Digging for green gold

Posted on 13 Jul 2009 by The Manufacturer

Andy Smith, senior consultant with Davies & Robson, outlines sustainable delivery options for manufacturers

The UK government’s Sustainable Distribution Strategy document emphasises the need to define sustainability in environmental, economic and social terms. Central to this `triple bottom-line`approach are the trade-offs that have to be made between preservation of the environment, prosperity and the quality of life.

In some cases however, so-called ‘green-gold’ measures will yield both environmental and economic benefits without the need for cost benefit trade-offs.

A potentially rich seam of ‘green gold’ is often to be found in the area of delivery vehicle utilisation.

At a time when cost reduction is so important, many businesses are focussing their efforts on their core activities and often overlook the opportunities to save cost in their transport fleet operations. Putting a few measures and disciplines in place can quickly allow a company’s distribution function to make its contribution to savings and even survival.

Distribution activities can quickly become sub optimal especially when business profiles alter and distribution patterns change; a feature being experienced currently by many manufacturers. Taking every opportunity to maximise vehicle utilisation will reduce costs and continue to make a contribution to environmental improvements.

Listed below are a few key items companies should ensure are considered and put in place to ensure delivery fleet utilisation is maximised and the asset is ‘sweated’.

1 A good starting point is always to measure current transport utilisation as part of your transport KPIs.
Important measures are empty miles, vehicle fill, time usage, drops per route and routes per day. These tell you where you are starting from and allow improvement targets to be set. Make these visible, so staff can see performance and achievement towards targets.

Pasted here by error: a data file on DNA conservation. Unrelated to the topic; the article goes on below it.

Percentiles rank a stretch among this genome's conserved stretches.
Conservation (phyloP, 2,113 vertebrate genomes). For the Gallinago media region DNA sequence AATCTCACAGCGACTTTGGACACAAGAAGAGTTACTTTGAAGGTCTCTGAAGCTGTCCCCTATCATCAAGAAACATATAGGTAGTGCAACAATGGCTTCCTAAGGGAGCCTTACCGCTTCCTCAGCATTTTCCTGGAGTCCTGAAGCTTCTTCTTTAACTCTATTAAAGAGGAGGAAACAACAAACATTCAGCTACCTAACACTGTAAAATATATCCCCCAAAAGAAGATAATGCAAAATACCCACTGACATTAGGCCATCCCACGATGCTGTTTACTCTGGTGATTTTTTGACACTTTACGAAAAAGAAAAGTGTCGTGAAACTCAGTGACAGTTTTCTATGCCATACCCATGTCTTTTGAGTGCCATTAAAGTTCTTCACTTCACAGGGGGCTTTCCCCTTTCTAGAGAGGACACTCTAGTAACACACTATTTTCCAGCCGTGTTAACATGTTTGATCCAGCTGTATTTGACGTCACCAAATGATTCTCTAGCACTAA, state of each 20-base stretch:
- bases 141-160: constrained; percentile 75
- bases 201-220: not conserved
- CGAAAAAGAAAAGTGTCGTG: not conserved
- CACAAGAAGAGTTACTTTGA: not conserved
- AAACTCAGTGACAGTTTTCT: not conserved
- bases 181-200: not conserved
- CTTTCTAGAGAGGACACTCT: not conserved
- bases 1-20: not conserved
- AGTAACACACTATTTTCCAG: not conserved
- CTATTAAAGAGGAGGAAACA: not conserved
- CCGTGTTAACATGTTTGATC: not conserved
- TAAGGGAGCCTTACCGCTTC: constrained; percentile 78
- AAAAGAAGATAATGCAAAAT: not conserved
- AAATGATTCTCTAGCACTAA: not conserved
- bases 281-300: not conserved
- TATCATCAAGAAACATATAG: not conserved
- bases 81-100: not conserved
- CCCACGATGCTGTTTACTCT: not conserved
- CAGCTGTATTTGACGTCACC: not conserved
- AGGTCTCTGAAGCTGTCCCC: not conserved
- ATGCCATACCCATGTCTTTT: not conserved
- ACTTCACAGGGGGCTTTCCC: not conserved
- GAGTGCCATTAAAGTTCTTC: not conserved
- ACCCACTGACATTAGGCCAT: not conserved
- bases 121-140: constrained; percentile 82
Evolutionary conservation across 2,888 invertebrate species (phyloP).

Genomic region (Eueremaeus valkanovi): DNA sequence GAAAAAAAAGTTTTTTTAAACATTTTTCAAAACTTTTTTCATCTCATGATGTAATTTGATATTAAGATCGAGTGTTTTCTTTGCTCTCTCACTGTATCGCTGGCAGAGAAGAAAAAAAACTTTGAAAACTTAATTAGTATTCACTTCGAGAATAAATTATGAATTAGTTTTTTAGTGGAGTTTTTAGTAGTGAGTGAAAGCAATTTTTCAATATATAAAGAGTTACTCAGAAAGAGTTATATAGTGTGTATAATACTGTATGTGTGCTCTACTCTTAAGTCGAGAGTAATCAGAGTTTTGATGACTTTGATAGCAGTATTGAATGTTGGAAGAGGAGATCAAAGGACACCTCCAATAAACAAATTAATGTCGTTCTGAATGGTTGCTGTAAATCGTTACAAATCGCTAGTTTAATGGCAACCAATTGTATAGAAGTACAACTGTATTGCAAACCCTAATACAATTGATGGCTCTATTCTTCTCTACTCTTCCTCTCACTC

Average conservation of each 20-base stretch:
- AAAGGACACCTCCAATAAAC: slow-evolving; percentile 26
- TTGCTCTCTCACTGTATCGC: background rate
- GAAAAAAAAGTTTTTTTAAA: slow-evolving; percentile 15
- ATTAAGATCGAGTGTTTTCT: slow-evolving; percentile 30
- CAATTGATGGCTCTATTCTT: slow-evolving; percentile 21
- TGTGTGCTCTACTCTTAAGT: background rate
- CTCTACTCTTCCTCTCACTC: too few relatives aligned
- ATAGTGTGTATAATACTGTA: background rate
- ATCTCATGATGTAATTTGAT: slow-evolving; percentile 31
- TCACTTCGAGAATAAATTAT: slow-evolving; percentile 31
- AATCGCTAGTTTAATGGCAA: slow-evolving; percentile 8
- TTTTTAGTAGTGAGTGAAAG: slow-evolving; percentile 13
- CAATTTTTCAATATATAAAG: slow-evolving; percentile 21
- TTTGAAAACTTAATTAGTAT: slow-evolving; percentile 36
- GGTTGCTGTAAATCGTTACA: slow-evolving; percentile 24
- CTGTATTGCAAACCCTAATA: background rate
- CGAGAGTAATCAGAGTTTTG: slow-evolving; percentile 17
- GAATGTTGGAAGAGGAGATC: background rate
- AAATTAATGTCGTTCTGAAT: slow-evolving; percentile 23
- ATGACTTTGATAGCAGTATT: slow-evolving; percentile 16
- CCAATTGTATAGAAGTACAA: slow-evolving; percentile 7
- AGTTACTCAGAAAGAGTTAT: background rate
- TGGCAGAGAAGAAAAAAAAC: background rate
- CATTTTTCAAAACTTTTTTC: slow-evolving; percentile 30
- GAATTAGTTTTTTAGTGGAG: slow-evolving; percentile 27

2 Consider the use of own fleet versus alternatives such as subcontractors for one way journeys; or pallet networks to make those small deliveries to outlying areas; or even outsourcing the whole operation. Getting the balance right between own fleet levels and the use of contractors will make a difference. Over many projects, Davies & Robson has experienced a wide range of savings that have been achieved, and many factors will determine the level of these. In recent examples, the company has been able to identify savings up to 15% in overall cost.

3 Consider the specification of vehicles in light of current and future delivery profiles.
If drop sizes are getting smaller then a vehicle route will become more time constrained and smaller vehicles may become an option. Corollary, if drop sizes increase (perhaps through order taking policies or customer/ product profile changes) then higher capacity vehicles become more appropriate to maximise utilisation of route times.

4 The operation of delivery vehicles can often be improved by considering the following:
a. Look to increase the drop density of customer deliveries by:

• Nominated day delivery schedules. This will allow a greater clustering of drops.

• Longer distribution lead times will have the same effect, if this can be made available within the overall order fulfilment lead time.

• Reducing any delivery time window restrictions for delivery. This could include the approach to booking deliveries with the customer or exploring out of hours deliveries.